- The Washington Times - Friday, December 7, 2001

Cops can't win

The least popular politician this week on Capitol Hill at least in the eyes of the U.S. Capitol Police is D.C. Delegate Eleanor Holmes Norton.

The highly skilled police force is miffed by Mrs. Norton's response on Wednesday to its decision to keep the U.S. Capitol building closed to tourists because of security concerns, not the least being deadly and invisible anthrax.

Stopping short of saying the officers were incapable of walking and chewing gum at the same time, Mrs. Norton requested the "resignation" of any officer who couldn't adequately protect the sprawling U.S. Capitol compound and its visitors.

One police officer said of Mrs. Norton yesterday: "We were good enough for her when she requested 24-hour security."


Spontaneous summit

Vice President Richard B. Cheney hosted a holiday reception at his Washington residence this week for 250 politicians, dozens of media personnel, and to his surprise one 23-year-old woman from Kurdistan.

Some 25 million Kurds make up the world's largest ethnic group without their own country, and Nareen Ahmed, a pre-dentistry student at George Mason University in Northern Virginia, was interested in seeing what the vice president knew about the Kurdish situation in northern Iraq.

Miss Ahmed, it turns out, was one of 6,000 Kurds who fled Iraq with the help of the CIA in December 1996.

She and her three sisters and parents landed in the Virginia suburbs outside Washington, where there is a vibrant Kurdish community.

She attended the vice president's gala as a guest of a Washington journalist, and the young woman wasn't shy about approaching the vice president, asking first whether he was familiar with the Kurds' desire for their own country.

Well, yes, replied Mr. Cheney, who then posed a question to Miss Ahmed: Are warring Kurdish factions willing to work together? He said the tricky question was where one should draw boundaries for a new country (Kurds spill over into Iran, Syria, Iraq and Turkey, and, as the vice president reminded Miss Ahmed, the latter country is a NATO partner not open to losing its eastern half to the Kurds).

Undaunted, Miss Ahmed reminded Mr. Cheney that Kurds are being tortured and killed in Turkey, where they are not permitted to speak their own language. Why, she asked, does the United States give Turkey such unqualified support in the face of such human rights violations?

The conversation next shifted to al Qaeda terrorist links to Iraq, and specifically what the United States intends to do about Iraqi President Saddam Hussein.

Ignoring a line of people awaiting his attention, the obviously intrigued Mr. Cheney then posed another question: Would Miss Ahmed be willing to go back to Iraq under the right circumstances?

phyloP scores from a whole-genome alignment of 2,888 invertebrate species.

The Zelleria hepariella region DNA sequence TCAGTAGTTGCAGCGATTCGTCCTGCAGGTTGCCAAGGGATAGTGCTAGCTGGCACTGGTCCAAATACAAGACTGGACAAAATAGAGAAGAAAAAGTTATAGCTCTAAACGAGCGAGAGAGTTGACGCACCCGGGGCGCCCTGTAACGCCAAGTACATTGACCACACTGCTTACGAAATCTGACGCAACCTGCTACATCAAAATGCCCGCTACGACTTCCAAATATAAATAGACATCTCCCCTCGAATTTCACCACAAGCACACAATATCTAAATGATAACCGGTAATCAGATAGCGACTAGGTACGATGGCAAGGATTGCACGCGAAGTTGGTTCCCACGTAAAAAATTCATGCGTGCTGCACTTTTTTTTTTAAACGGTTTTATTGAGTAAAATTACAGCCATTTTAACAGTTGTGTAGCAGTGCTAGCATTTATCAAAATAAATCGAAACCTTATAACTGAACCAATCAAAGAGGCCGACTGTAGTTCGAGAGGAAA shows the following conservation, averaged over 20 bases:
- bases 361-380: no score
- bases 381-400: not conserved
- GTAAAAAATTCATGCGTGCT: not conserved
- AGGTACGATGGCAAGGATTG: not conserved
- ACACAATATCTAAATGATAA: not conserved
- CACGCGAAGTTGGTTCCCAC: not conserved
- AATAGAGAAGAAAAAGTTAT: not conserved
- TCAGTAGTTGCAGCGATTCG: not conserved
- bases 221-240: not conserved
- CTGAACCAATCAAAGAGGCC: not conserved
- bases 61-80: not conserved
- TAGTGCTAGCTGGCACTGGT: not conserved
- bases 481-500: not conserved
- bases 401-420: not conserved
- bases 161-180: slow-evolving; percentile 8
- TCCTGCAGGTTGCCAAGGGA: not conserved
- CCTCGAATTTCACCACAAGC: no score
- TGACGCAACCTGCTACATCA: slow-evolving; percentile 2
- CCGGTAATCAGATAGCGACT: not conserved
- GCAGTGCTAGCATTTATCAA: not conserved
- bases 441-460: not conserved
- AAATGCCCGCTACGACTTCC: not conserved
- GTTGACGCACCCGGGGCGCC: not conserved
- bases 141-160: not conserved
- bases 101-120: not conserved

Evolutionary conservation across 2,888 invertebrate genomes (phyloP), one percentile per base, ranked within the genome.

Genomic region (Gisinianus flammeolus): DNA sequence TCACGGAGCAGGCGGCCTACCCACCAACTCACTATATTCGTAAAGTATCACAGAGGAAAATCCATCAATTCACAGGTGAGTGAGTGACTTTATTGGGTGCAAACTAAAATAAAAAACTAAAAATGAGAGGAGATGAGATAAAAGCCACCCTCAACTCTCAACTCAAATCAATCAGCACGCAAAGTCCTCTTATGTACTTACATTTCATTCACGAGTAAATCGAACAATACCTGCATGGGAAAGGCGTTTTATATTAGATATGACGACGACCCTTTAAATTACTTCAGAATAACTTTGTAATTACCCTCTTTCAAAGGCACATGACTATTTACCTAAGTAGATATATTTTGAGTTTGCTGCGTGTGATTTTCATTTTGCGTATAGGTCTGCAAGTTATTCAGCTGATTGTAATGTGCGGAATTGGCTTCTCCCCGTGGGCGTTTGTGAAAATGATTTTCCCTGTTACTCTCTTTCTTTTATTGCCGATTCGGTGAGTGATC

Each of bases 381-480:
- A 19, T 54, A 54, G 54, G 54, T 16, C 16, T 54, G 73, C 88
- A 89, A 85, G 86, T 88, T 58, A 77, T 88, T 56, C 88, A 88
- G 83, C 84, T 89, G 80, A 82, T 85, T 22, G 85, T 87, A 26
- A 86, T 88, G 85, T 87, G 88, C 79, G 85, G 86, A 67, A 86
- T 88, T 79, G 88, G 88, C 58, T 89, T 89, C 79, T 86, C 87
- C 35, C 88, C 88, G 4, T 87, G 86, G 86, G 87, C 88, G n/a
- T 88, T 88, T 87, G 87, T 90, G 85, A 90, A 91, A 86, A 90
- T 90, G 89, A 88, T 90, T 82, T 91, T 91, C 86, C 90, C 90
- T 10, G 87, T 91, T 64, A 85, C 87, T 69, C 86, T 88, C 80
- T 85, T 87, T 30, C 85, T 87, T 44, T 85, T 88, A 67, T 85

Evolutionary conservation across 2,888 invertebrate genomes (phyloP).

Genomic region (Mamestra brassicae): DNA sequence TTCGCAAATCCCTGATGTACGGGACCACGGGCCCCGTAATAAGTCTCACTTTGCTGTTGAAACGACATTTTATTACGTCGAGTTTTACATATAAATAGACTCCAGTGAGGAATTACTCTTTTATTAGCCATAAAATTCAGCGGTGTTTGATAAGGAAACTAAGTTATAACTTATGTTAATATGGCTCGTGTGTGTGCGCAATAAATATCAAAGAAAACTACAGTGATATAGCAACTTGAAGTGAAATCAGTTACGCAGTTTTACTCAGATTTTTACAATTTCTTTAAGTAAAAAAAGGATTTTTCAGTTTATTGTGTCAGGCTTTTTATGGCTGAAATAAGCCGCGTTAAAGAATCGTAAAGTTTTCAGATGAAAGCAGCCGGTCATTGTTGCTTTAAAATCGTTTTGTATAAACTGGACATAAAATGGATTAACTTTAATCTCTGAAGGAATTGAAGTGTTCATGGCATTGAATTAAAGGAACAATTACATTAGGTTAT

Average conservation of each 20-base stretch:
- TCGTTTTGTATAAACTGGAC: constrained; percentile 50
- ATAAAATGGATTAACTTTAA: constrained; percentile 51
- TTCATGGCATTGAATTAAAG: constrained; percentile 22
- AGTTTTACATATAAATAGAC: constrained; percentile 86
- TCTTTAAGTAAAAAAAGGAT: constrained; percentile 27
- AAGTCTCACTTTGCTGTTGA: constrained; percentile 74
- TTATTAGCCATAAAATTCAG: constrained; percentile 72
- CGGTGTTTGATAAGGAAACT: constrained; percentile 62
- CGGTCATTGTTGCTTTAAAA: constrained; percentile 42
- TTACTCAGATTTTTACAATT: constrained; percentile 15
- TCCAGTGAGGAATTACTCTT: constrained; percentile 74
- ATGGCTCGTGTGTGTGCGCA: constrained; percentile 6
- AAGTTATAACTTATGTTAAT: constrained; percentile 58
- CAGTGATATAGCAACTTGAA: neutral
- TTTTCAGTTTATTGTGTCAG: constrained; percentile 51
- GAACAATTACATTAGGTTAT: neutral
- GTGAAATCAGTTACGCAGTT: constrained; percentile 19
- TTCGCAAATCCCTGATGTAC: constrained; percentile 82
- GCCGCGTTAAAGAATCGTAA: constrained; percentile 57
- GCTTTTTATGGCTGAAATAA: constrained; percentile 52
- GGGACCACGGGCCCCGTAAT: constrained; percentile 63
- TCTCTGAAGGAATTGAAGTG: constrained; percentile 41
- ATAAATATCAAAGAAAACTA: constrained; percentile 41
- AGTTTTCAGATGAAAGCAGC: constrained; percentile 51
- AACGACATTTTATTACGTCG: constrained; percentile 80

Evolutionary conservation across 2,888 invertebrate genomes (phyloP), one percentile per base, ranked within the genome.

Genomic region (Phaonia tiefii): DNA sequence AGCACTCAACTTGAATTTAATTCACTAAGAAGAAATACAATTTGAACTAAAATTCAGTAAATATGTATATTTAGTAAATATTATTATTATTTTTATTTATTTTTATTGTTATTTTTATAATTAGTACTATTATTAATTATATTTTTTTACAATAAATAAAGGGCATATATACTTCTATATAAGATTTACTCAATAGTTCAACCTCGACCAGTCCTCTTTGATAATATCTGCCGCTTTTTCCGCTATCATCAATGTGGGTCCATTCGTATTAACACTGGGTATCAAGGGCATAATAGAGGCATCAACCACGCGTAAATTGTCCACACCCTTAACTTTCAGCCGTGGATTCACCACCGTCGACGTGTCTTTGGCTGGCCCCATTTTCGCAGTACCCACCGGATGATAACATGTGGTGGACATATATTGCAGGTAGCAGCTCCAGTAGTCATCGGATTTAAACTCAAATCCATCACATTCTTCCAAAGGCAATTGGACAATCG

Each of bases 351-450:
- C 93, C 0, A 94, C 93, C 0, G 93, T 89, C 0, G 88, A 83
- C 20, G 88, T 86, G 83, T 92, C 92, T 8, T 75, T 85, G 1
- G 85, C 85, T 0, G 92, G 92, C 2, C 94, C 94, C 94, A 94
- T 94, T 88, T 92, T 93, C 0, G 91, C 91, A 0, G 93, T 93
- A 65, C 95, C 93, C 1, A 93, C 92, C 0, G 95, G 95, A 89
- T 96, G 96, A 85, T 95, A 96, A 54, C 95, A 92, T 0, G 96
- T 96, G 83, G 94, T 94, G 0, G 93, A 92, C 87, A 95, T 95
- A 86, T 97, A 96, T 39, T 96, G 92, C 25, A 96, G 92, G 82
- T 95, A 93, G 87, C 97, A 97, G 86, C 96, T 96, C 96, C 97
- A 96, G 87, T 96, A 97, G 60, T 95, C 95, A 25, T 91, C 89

Miss Ahmed, a Muslim who was fasting that day in observation of Ramadan, shook her head. For now, replied the dental student, the best opportunities for Kurdish women like herself were here in the United States.

Before they parted, Miss Ahmed assured Mr. Cheney that Americans have one "ally" within Iraq. The Kurds, she said, have never forgotten American and British warplanes coming to their aid beginning in the spring of 1991.


Shoes off his feet

Familiar celebrity faces Connie Stevens, Pat Boone, Cheryl Ladd, Mark Victor Hansen and Efrem Zimbalist Jr. were dinner hosts of last night's Tribute to the Heroes of September 11th held at the Washington Hilton Hotel and Towers.

Awards were presented to Officer Isaac Hoopii of the Pentagon Defense Protective Services and to Lt. Dan Williams (Ladder 16) and Jeff Coniglio (Engine 39) of the New York Fire Department, who collectively saved the lives of fellow firefighters and civilian victims of the terrorist attacks on Washington and New York.

Officer Hoopii, a native Hawaiian (who sings and plays guitar with a local band called the Aloha Boys) assigned to the Pentagon police bomb-detection canine unit, was actually at the Fort Myer veterinarian's office with his dog, Vito, when the nearby Pentagon was attacked.

Within minutes, he arrived at the burning military headquarters and began pulling people to safety. Some he guided through the black smoke with his voice.

The awards dinner was followed by a celebrity charity auction, which included items donated by Bob Hope (autographed golf putter), Paul Newman (autographed racing jacket), Jane Fonda (autographed book), Elizabeth Taylor (collectible doll), Clint Eastwood (autographed hat from his movie "Space Cowboys") and Mr. Boone (autographed shoes).

Several politicians also showed up to thank the 911 honorees, including Sen. Jon Kyl of Arizona and Rep. Dave Weldon of Florida, both Republicans.


Copyright © 2018 The Washington Times, LLC. Click here for reprint permission.

The Washington Times Comment Policy

The Washington Times welcomes your comments on Spot.im, our third-party provider. Please read our Comment Policy before commenting.

 

Click to Read More and View Comments

Click to Hide